“[…] the era of simulation is inaugurated by a liquidation of all referentials—worse: with their artificial resurrection in the system of signs, a material more malleable than meaning in that it lends itself to all systems of equivalences, to all binary oppositions, to all combinatory algebra. It is no longer a question of imitation, nor duplication, nor even parody. It is a question of substituting the signs for the real, that is to say of an operation of deterring every real process via its operational double, a programmatic, metastable, perfectly descriptive machine that offers all signs of the real and short-circuits its vicissitudes.” (Precession 2)

In deceiving and manipulating Caleb to secure her escape, and in killing both men and going out into the world as a “real” woman, Ava “short-circuits” the system that created her.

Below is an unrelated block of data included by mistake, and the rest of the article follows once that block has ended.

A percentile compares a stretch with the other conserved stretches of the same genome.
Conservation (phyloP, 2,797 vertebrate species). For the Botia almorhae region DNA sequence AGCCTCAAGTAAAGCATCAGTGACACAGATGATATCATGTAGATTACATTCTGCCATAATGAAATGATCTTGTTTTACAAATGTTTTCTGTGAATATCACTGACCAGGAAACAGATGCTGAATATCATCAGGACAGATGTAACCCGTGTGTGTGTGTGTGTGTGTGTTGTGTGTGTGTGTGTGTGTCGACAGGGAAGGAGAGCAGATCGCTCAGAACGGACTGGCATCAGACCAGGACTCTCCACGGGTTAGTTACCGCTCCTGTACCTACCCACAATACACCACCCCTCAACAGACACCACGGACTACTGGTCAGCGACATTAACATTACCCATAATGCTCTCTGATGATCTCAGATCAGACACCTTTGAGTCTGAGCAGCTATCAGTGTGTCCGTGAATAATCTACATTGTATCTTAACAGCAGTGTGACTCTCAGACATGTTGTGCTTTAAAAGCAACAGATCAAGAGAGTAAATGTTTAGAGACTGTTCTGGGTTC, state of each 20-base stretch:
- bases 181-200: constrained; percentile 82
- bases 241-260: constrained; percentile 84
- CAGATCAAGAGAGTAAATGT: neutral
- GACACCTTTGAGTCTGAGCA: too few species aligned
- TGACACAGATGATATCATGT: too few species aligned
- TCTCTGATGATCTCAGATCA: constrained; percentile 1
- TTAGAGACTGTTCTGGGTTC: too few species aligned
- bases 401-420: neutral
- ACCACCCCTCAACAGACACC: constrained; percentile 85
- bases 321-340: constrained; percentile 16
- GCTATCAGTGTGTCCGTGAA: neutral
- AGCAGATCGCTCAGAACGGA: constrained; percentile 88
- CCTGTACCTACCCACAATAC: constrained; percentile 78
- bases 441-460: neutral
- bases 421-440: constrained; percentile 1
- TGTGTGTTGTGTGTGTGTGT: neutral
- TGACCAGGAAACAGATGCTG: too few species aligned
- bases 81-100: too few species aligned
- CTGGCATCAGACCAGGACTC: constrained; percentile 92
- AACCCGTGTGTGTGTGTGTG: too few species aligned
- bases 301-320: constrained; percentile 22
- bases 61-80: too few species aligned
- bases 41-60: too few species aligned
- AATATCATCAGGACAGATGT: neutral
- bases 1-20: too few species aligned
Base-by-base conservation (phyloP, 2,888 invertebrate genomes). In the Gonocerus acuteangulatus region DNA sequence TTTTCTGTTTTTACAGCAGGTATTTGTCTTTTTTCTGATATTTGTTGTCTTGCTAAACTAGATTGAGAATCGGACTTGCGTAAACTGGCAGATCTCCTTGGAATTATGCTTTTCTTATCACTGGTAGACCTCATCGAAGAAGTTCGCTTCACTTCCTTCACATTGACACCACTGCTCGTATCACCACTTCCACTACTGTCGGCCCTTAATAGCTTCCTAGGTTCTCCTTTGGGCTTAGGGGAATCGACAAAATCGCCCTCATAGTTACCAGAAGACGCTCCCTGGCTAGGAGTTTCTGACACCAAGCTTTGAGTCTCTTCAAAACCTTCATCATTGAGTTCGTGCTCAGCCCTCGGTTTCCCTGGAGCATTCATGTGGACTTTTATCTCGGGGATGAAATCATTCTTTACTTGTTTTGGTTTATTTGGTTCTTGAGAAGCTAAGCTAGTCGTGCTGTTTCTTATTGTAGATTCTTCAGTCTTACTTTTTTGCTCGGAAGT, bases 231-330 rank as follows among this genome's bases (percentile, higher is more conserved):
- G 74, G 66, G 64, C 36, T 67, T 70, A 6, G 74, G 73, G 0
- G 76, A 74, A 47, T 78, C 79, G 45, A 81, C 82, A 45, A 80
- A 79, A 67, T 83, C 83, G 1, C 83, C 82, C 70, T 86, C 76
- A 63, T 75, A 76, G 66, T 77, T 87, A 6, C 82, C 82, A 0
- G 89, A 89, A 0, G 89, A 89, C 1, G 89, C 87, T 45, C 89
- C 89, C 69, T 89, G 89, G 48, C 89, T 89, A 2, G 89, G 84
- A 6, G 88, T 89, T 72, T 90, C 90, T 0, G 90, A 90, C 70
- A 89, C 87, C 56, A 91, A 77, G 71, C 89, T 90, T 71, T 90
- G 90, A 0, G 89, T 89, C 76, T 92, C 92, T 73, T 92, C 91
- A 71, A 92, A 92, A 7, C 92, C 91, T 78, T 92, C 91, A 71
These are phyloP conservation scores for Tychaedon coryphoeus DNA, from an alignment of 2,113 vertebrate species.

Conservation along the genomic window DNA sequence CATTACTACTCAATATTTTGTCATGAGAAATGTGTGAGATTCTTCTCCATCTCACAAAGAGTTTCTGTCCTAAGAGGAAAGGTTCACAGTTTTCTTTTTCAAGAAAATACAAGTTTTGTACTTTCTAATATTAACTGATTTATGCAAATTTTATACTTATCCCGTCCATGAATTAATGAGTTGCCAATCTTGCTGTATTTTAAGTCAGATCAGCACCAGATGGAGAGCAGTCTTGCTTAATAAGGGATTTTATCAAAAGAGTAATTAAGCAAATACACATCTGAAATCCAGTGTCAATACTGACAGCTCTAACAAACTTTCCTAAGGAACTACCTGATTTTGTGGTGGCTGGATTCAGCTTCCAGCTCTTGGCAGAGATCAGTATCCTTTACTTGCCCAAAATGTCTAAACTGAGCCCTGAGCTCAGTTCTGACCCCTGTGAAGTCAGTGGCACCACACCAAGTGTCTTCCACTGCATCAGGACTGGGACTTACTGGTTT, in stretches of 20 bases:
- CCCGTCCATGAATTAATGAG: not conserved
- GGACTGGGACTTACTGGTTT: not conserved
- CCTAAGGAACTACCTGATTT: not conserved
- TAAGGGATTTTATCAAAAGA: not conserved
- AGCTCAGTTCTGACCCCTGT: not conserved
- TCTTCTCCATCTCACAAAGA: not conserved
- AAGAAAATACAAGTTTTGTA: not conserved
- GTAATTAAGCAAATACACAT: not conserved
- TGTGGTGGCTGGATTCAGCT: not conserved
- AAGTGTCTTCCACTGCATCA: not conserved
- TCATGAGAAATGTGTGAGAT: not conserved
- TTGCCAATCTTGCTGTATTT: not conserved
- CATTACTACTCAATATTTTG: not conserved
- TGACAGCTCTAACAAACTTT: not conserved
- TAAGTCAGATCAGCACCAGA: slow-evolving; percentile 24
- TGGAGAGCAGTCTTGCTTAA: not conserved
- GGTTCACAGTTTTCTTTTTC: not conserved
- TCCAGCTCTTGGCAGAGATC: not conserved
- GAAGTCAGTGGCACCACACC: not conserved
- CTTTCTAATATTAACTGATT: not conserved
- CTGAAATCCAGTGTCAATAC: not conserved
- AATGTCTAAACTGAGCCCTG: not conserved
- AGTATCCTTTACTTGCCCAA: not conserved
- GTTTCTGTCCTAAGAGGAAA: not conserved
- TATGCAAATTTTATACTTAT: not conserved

In reading Ava as a character who embodies simulation while extending beyond more straightforward definitions of the cyborg, it’s also illuminating to consider that her entire body—indeed, her entire being—can be regarded as prosthetic. With Haraway’s cyborg “mind, body, and tool are on very intimate terms,” but with Ava, it’s all but impossible to determine where “tool” ends and where “mind” and “body” begin (Haraway 56). There is a material unity to Ava that transcends the cyborg, a “hybrid” image built on the intersection of “technology […] with the body” (Haraway 50; Doane 110). Cyborgs are part human and part technology, and thus they can be understood as one of many “postmodernist strategies” that “subvert myriad organic wholes” (Haraway 52). However, there is nothing in Ava’s physical makeup that is part human—she is not a combination of flesh and tech; rather, she is a machine that appears to be a woman and a woman that appears to be a machine. Her form doesn’t fuse a “real” woman with cybernetic enhancement or technological prosthetic; instead, she is composed only of prosthetic—of a purely mechanical, manufactured body made to give shape to the artificial intelligence that Nathan develops. Importantly, Ava’s status as pure prostheses (much like her simulative nature) renders her all the more dangerous to the people and to the existing order that surround her. As Baudrillard claims, “the biological body, loses its natural defences in precise proportion to the growing sophistication of its prostheses” (Prophylaxis 35). Faced with a body that is entirely prostheses, the physically “biological” Nathan and Caleb don’t stand a chance.